Ken Starr: Pelosi’s delay in sending impeachment to Senate is ‘constitutionally’ wrong

Ken Starr, the prosecutor who headed the investigation that led to the impeachment of former President Bill Clinton, told Fox News’ Ed Henry on Saturday that House Speaker Nancy Pelosi (D-CA) is acting unconstitutionally by delaying sending the House’s articles of impeachment against President Donald Trump to the Senate for consideration.

Starr didn’t go as far as Democrat impeachment lawyer Noah Feldman, who said that Trump hasn’t actually been impeached unless the articles go to the Senate, but he did say that Feldman made a good point that the delay would delegitimize the House’s actions in passing the articles.

“It’s an impeachment with a footnote or with an asterisk,” Starr said on Fox & Friends: Weekend. “By the way, it never went over to the Senate, which I think means that it’s a bit of a phony impeachment.”

Quid pro Pelosi?

Pelosi said in her weekly press conference on Thursday that House Democrats are merely waiting to see what form the Senate trial will take, adding that Dems could not choose the right impeachment managers to send to the Senate without that knowledge.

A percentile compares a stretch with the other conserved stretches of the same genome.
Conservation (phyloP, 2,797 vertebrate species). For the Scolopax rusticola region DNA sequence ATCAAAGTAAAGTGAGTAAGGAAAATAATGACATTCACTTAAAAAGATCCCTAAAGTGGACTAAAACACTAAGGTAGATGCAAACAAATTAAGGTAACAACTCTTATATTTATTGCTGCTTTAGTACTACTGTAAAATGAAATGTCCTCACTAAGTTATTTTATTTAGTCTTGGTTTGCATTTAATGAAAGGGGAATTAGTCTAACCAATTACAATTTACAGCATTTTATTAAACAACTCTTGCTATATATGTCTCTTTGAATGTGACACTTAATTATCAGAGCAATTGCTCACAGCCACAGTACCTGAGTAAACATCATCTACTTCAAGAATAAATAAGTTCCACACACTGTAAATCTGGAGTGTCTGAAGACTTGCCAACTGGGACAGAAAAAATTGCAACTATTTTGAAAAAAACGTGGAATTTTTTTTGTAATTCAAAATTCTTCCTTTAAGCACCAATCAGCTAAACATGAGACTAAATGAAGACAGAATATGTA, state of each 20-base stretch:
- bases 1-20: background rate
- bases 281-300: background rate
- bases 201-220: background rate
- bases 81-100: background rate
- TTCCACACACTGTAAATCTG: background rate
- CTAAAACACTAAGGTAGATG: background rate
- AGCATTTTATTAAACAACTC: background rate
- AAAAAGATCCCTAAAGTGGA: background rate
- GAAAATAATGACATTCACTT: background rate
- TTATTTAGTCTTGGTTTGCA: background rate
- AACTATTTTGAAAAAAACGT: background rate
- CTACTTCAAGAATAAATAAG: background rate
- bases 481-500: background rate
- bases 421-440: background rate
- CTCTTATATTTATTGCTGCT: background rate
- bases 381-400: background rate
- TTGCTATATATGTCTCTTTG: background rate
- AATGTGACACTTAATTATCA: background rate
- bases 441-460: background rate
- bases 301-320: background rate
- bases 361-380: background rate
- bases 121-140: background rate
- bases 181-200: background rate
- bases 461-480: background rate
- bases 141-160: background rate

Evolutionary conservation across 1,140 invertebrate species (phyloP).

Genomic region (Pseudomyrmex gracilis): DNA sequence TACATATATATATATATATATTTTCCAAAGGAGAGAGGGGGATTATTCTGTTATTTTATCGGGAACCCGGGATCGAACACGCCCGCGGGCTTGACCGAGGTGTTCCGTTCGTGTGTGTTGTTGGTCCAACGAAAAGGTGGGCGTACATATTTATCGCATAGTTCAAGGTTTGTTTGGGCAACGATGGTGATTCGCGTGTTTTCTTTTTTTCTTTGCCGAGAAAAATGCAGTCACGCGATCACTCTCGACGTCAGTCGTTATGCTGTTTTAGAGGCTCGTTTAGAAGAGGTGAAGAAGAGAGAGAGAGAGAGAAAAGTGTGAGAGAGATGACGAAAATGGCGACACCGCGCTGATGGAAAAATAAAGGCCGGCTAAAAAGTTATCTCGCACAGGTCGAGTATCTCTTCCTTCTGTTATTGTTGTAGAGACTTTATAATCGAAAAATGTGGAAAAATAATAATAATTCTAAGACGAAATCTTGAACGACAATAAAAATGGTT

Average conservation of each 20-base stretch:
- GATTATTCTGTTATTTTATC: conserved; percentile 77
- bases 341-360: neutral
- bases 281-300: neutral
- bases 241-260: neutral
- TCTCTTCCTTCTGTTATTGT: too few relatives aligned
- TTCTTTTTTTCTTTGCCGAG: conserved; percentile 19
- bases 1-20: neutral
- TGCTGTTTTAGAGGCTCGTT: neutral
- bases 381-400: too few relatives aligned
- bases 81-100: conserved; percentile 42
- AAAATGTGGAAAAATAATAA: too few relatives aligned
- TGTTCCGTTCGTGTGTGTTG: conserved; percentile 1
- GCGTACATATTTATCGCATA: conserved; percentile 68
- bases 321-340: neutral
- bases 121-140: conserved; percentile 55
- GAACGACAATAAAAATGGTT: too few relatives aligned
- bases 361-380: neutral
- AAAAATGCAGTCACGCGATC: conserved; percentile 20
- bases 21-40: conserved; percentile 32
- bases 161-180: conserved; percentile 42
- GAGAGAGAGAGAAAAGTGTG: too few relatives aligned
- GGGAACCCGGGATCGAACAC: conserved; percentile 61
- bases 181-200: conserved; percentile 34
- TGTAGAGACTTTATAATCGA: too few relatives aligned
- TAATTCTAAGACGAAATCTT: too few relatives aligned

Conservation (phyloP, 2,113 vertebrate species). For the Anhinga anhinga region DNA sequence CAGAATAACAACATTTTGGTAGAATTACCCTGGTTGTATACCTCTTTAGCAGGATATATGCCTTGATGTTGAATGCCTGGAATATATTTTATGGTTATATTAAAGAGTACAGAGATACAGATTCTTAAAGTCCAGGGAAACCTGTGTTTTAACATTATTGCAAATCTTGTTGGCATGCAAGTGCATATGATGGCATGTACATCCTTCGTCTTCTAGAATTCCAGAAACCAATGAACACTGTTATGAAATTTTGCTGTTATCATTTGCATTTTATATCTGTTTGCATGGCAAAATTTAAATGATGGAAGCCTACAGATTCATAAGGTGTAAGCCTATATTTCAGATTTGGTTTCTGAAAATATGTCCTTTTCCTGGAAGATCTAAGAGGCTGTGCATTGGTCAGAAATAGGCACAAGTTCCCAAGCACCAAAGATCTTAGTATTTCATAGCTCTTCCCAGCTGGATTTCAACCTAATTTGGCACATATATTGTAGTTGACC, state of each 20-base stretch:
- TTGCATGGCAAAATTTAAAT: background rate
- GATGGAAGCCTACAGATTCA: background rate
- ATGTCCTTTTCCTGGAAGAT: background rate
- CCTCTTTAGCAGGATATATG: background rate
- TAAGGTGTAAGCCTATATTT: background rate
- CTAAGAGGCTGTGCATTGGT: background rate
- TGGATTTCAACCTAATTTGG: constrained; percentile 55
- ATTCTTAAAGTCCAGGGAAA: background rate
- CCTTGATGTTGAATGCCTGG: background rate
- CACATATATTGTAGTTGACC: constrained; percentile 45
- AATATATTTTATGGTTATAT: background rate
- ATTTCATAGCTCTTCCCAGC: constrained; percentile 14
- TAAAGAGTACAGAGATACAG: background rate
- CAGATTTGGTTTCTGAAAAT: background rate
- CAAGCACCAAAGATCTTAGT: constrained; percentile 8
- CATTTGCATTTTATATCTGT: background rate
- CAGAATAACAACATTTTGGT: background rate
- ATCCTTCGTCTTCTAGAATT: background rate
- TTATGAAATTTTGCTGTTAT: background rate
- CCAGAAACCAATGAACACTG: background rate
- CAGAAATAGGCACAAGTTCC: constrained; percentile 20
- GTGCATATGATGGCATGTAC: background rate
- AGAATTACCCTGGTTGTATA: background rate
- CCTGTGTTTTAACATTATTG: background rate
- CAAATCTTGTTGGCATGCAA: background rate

It seems fairly clear to those on both sides, however, that Pelosi is implicitly threatening not to send the articles unless she thinks a Senate trial will allow Democrats to continue investigating Trump, including calling witnesses who didn’t appear in House committee hearings.

This comes from someone who accused President Donald Trump of holding back aid to Ukraine until that nation agreed to investigate his political rivals. Pelosi failed to prove that Trump was after personal gain with his actions or that the aid holdup had anything to do with any kind of investigation — but here she is, doing the same thing to Trump that she accused him of doing.

The entire trumped-up impeachment scheme has been nothing more than an attempt to get some political traction as the polls continue to slip in Trump’s direction, Gallup notes.

Abuse of power, Pelosi style

Now, in the wake of falling support for impeachment and a general recognition that the case for Trump’s conviction in the Senate is weak, Pelosi is playing her final card in the impeachment deck: not continuing the process unless it seems like it will go the way she wants.

“She appears to be intruding into the power of the Senate, which is ironic in the extreme, isn’t it?” Starr told Henry on Saturday. “So I think there is an abuse of House power in the way that this process unfolded in the House and riding rough-shod over minority rights and, ultimately, the rights of the president.”

He went on: “Now she’s trying to essentially tell the Senate how to do its business…and it’s just wrong constitutionally.”

Of course, there remains the possibility that Pelosi will come back from the congressional holiday recess realizing she really has no choice but to let the Senate do its part in the impeachment process.

But I wouldn’t hold my breath.

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